The group of villagers entered the forest, each hold a stake. Their aim was to hunt down the monster that was leeching the life blood from their community. These stakeholders sought to kill that which they did not understand.
Here are some approaches I’ve experienced over the years for figuring out what is needed to be done on a project.
Approach 1 The worst way to develop complex software is spent months building something no one really wants.
Approach 2 A more excellent way to develop software is to gather requirements for everyone that has a stake in the project.
Several years ago, I spent months creating a carefully documented set of requirements for a document management system. Our team of Java programmers were grateful, but I doubt they actually read my wonderful manifest of boring details. It was very dry. To make it worst, the document was “living” and and various parts would be updated periodically. Even with Microsoft Word’s “track changes”, reviewing the changes was difficult for anyone to fully wrap their minds around.
Approach 3 Another approach is to gather Use Cases. These are a few sentences that describe the steps a user takes to do something with the system. At first it seems like this approach would produce a more concise and useful document.
Unfortunately, for complex software, the end results can still be a long document that no one carefully reads or understands. I’ve also tried a hybrid approach of introducing sections of the document with use cases and then going into more detail with formal requirements. However, if the end result is more than seven pages, few on the team will really care. The rule Seven Plus or Minus Two is a good rule for any document that you want people to read.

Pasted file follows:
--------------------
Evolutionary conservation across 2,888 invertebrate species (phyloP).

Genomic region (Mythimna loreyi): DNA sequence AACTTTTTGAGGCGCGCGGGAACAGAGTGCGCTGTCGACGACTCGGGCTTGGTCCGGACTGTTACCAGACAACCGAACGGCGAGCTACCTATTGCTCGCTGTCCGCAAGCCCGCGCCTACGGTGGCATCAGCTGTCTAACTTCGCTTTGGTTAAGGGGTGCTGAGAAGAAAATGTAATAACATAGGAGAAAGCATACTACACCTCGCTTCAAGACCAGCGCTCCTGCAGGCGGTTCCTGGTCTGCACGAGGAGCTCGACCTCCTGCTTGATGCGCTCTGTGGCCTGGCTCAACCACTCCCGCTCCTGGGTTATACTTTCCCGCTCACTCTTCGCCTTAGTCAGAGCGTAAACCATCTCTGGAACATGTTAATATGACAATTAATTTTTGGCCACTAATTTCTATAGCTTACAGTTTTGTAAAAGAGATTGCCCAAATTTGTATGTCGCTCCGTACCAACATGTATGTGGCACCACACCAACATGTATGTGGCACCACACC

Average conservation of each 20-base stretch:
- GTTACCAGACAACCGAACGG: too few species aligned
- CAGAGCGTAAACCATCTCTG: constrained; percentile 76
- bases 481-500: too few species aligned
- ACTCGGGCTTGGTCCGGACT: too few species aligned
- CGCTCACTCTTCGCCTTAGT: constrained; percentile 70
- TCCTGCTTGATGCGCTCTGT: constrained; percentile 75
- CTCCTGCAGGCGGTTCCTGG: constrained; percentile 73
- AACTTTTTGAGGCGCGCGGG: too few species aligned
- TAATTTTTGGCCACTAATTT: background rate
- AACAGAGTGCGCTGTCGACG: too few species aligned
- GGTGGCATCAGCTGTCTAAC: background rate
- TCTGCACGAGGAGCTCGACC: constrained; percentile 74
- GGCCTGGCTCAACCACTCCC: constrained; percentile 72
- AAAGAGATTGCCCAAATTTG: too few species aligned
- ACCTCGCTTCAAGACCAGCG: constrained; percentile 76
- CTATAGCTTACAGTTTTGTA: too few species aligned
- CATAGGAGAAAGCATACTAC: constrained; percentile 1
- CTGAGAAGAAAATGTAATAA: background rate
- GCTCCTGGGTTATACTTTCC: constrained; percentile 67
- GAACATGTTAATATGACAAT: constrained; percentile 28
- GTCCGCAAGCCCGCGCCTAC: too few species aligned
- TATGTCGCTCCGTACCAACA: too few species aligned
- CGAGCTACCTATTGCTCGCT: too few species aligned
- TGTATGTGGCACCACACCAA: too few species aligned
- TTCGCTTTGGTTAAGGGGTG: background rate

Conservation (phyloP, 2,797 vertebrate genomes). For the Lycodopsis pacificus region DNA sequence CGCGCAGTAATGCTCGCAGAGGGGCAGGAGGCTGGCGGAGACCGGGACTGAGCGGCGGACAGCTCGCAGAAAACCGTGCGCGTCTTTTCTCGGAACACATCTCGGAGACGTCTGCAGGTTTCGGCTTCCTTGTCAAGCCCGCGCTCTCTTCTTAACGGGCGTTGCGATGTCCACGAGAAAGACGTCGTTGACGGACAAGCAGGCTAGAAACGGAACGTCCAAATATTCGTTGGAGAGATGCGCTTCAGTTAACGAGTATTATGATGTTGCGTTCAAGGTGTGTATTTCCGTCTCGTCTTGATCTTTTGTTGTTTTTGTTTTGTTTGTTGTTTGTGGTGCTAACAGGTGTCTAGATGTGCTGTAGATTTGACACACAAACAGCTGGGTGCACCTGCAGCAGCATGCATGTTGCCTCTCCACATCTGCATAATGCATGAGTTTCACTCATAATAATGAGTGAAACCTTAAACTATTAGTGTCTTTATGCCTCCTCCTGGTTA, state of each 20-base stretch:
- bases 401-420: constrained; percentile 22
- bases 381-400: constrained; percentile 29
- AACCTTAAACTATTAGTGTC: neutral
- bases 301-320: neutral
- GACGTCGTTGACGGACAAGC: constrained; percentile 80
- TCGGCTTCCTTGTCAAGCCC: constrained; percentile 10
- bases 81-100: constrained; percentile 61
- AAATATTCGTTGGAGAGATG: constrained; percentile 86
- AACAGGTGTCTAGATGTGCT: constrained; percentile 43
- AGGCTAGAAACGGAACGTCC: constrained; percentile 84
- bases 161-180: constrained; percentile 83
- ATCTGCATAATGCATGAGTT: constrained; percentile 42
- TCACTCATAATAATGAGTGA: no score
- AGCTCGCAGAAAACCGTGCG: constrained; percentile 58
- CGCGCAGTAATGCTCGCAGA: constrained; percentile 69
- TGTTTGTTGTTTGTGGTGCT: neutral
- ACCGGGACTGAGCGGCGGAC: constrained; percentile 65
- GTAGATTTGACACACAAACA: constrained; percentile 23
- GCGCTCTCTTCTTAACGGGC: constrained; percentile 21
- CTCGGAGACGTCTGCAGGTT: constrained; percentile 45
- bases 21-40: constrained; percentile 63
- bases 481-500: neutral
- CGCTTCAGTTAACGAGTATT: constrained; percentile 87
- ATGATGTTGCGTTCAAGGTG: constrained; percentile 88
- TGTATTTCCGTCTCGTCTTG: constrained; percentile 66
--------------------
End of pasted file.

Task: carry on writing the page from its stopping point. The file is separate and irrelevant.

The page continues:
Approach 4 User Stories are much more interesting than use cases. Instead of just a list of the steps, User Stories tap into the power of storytelling. It does require some creative writing skills, but this can be drawn out of the team as you pass it around for review. Each user should have a persona, or back story, that adds some depth to the story and gives the reader context for a deeper understanding. Through careful editing, you can pack an amazing amount of information into a few pages.
In addition to the formal “As a <role>, I want <goal/desire>” sentence structure, allowing additional sentence structures can keep the stories flowing and interesting.
The key to this approach is to move “requirements” is speed and frequency, not exhaustive (i.e. exhausting) documentation. As quickly as possible, get something working and in front of the stakeholders so they can react to it and get a better understanding of what they want, but didn’t know they wanted, until they saw something working.
Then, as quickly as possible (again), update the software with the things the stakeholders most want and show it to them again. Agility is much more important than including every feature all stakeholders want in the first release.
Approach 5 “Epic Stories” are stories that are very broad in scope and can include many user stories. They can used to structure the stories into a map for context.
Beyond just vague overviews, epic stories can be, well, epic. Truly epic stories are those stories that have high value to the user and expand the possibilities of what could be. After collecting a set of user stories, ask the question “how can this be more epic for the user?”.
Allow the stories to get out of the box, have some fun and give your team a vision of what might be amazing. Find something completely epic to do in the next Timebox and then go for it.
“Where there is no vision, the people perish” Proverbs 29:18A